PathCentral Launches Sale of New Anatomic Pathology LIS

Cloud-based software service designed to meet the needs of large and small pathology groups

THERE IS A NEW PLAYER in the market for anatomic pathology laboratory information systems (APLIS). This gives pathology groups a new option when it is time to upgrade or replace their existing APLIS.

It also brings a new competitor into the existing market for anatomic pathology (AP) software. In recent years, the dominant players in that market have been three products. One is Cerner Corporation’s CoPathPlus. The other two are sold by Sunquest Information Systems, Inc., and are named Sunquest CoPathPlus and Sunquest Powerpath.

On May 28, PathCentral of Irvine, California, announced the availability of its APLIS in two versions. Its full-featured product is called AP Anywhere. For smaller pathology groups, PathCentral offers AP Anywhere Express, which it says is a basic system designed to meet the needs of pathology groups with as few as one or two pathologists.

Cloud-Based AP Software

What will be noteworthy for pathologists are two facts about PathCentral’s software offerings. First, AP Anywhere is already in use at a number of well-known national pathology companies. Second, this is the only APLIS to offer TC/PC (technical component/professional component) split and it’s available as SaaS, or software-as-a-service.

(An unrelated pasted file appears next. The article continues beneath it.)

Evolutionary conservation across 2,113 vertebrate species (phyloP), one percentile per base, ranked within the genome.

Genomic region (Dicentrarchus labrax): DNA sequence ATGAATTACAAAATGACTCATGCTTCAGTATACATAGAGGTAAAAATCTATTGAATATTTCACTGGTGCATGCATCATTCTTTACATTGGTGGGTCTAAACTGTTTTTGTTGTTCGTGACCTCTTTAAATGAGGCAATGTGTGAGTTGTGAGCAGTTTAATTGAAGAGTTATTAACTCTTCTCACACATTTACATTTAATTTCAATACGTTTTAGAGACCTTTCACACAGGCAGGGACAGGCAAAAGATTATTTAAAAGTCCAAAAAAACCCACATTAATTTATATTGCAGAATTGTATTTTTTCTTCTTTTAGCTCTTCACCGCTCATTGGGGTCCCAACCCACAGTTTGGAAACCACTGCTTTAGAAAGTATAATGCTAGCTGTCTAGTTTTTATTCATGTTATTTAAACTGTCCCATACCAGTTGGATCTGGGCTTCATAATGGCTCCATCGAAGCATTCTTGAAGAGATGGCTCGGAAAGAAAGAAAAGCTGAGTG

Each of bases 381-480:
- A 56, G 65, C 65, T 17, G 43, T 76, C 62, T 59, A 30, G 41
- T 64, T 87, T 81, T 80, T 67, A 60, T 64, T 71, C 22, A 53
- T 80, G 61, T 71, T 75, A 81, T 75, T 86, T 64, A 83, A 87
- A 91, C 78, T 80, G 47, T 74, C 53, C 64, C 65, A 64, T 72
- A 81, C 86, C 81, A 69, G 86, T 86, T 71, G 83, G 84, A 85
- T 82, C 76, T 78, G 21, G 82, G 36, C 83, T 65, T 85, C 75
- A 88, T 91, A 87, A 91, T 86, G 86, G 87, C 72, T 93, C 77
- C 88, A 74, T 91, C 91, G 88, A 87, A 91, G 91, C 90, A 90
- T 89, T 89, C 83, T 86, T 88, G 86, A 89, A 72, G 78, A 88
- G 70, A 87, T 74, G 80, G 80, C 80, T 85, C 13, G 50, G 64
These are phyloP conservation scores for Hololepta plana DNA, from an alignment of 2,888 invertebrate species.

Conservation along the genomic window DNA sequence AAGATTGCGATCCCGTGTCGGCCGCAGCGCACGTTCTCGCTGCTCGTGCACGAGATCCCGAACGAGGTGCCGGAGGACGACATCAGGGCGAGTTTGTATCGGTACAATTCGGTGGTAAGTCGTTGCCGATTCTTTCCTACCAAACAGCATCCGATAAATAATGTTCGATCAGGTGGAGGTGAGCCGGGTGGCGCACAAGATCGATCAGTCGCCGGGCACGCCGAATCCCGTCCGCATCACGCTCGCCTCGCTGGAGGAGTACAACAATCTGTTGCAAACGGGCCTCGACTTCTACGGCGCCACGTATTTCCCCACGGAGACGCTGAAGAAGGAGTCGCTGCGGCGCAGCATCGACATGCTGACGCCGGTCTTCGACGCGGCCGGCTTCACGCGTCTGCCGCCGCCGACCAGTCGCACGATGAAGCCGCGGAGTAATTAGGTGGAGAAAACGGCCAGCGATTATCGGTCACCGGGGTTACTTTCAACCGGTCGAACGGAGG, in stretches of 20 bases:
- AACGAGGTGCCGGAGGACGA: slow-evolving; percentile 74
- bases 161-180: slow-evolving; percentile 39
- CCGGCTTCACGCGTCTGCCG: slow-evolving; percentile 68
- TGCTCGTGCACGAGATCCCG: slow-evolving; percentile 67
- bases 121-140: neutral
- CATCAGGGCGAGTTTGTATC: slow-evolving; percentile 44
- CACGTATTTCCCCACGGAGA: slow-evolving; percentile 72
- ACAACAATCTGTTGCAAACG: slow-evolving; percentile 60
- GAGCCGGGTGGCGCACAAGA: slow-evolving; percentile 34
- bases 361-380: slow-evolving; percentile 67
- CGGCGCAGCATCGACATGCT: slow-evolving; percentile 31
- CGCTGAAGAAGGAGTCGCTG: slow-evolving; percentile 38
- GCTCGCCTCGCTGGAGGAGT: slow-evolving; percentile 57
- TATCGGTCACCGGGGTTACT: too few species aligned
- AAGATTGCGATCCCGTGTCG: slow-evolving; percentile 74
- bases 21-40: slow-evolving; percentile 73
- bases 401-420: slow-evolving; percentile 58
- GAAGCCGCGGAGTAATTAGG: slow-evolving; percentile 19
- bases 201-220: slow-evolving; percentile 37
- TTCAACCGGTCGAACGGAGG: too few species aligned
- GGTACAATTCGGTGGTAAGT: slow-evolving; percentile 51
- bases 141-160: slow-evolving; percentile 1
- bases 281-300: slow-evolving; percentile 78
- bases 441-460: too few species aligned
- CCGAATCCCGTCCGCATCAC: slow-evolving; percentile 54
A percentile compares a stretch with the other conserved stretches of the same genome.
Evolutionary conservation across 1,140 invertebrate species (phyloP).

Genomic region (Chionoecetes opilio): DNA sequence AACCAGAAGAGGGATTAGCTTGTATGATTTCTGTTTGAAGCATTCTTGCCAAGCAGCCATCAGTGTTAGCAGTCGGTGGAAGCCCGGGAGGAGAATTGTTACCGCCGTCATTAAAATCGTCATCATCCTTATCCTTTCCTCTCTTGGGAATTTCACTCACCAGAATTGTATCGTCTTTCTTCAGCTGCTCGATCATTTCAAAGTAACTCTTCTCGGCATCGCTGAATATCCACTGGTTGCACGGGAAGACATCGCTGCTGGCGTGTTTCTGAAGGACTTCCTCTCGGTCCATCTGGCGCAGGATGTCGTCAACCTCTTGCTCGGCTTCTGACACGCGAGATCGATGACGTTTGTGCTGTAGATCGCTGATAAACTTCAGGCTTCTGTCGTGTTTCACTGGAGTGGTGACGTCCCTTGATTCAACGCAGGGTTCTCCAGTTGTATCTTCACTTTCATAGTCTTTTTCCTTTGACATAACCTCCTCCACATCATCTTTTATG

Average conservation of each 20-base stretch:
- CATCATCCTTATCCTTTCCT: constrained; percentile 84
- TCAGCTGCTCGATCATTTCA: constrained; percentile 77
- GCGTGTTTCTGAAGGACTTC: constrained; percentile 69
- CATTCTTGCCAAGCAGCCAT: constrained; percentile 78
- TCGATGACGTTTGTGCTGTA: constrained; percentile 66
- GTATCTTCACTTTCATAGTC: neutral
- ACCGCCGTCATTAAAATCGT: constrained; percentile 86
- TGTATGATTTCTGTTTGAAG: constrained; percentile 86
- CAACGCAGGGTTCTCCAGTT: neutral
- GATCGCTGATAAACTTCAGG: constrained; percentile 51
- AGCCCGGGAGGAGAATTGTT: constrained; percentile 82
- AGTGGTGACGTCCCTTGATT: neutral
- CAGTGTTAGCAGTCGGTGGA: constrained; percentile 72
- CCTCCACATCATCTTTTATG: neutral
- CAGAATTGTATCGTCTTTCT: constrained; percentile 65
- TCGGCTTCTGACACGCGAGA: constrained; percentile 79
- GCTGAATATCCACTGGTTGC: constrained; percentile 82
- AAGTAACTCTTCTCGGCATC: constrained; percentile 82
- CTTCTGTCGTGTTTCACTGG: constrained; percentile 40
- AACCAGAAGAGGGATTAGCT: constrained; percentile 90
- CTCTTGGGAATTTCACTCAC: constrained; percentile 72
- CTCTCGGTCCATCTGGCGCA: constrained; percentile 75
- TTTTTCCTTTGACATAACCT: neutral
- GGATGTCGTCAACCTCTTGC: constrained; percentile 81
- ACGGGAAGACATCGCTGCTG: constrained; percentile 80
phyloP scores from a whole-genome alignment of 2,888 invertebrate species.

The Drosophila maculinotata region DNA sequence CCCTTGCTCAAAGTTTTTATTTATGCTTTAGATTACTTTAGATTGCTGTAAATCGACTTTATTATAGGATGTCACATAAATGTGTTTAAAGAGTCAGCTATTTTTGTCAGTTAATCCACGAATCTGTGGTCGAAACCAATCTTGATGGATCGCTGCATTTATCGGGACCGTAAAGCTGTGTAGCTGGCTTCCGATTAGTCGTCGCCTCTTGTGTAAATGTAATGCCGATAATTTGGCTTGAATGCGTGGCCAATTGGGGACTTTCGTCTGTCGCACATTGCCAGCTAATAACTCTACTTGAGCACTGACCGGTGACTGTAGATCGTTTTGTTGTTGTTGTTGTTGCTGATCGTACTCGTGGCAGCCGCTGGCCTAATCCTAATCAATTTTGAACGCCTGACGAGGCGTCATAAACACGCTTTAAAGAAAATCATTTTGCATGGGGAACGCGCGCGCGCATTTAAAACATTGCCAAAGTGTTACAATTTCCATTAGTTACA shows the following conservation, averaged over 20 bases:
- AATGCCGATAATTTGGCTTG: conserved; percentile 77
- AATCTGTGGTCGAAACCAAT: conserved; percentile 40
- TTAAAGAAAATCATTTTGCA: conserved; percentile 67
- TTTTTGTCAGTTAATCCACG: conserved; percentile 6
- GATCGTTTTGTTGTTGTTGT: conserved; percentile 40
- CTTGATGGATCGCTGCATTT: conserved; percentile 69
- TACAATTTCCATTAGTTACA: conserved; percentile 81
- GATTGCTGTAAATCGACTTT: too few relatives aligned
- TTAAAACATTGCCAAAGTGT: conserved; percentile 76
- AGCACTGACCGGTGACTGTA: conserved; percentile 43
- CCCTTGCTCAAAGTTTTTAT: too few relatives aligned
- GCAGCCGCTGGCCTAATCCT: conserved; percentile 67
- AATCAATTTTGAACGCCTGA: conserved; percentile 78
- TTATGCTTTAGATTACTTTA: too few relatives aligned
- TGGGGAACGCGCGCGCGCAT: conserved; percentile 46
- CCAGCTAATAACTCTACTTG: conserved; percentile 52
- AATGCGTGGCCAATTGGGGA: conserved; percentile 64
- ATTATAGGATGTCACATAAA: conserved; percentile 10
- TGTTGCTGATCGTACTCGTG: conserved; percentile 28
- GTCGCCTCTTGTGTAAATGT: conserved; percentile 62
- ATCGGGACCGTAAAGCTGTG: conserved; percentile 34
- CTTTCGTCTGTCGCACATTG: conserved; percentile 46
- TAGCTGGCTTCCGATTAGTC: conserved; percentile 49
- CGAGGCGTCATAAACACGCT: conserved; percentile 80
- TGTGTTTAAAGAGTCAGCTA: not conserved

“Because they are cloud-based software offerings, AP Anywhere and its smaller brother—AP Anywhere Express—has certain advantages over client-server software,” stated Jaye Connolly, CEO of PathCentral. “One such benefit is that our SaaS service facilitates work on tablets and iPads. This allows pathologists to work literally anywhere.”

PathCentral believes its biggest market opportunity is to sell to smaller pathology groups. Of the nation’s approximately 3,300 pathology groups, more than 60% are comprised of four or fewer pathologists.

Small Pathology Groups

Small pathology groups have limited capital to invest in software, for example. They also do not need an APLIS that has all the features, functions, and interfaces required by larger pathology groups that may be serving multiple hospitals and a large number of office-based physician clients.

“With continued reimbursement cuts, pathologists in small or start-up practices want a system they can use to grow their outreach business,” observed Connolly. “Typically they have contracts with a community hospital and will serve a number of their own clients, which can include specialist physicians such as oncologists and dermatologists.

“AP Anywhere Express was specifically designed to meet the informatics needs of these smaller pathology practices,” she continued. “They don’t have to invest any capital up front to buy a software system and, as a cloud-based, stand- alone APLIS, it can immediately be operational without the need for installation or interfaces with other systems.

“The two cloud-based versions of AP Anywhere have all the same functionality of the client-server version of APLIS that all the larger labs have run for 14 years,” Connolly explained. “Thirteen of the top labs in the United States currently use the client-server model of our AP Anywhere.